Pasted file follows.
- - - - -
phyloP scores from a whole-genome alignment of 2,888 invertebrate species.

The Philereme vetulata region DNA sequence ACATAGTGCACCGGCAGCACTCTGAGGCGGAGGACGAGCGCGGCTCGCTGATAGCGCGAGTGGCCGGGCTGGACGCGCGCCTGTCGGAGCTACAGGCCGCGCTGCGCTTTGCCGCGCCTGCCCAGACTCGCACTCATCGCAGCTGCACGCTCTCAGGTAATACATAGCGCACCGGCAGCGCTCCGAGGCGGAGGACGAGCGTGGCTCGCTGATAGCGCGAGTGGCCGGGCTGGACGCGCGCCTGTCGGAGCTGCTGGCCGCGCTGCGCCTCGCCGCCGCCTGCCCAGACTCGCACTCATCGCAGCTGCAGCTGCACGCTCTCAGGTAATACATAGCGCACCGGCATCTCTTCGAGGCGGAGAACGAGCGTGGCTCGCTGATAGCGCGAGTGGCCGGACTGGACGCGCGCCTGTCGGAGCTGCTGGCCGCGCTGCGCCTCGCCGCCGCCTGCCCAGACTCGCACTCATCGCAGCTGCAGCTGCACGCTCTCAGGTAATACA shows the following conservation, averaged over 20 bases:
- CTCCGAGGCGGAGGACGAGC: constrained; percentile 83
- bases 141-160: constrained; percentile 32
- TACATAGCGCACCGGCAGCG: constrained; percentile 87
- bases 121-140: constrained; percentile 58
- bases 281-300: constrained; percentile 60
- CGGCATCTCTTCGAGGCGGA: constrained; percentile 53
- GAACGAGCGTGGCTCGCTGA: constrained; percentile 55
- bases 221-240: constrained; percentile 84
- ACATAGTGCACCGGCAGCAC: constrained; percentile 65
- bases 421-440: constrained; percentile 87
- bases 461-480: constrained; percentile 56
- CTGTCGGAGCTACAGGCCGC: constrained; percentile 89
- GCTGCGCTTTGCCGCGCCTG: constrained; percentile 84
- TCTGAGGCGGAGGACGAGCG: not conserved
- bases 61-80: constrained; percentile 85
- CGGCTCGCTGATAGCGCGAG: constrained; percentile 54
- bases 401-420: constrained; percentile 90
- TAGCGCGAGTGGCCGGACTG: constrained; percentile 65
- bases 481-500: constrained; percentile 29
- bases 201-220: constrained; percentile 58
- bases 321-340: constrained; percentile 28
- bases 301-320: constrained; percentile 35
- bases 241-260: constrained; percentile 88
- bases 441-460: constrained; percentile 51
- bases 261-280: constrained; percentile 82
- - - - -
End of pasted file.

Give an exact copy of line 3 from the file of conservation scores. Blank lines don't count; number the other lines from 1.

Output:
- CTCCGAGGCGGAGGACGAGC: constrained; percentile 83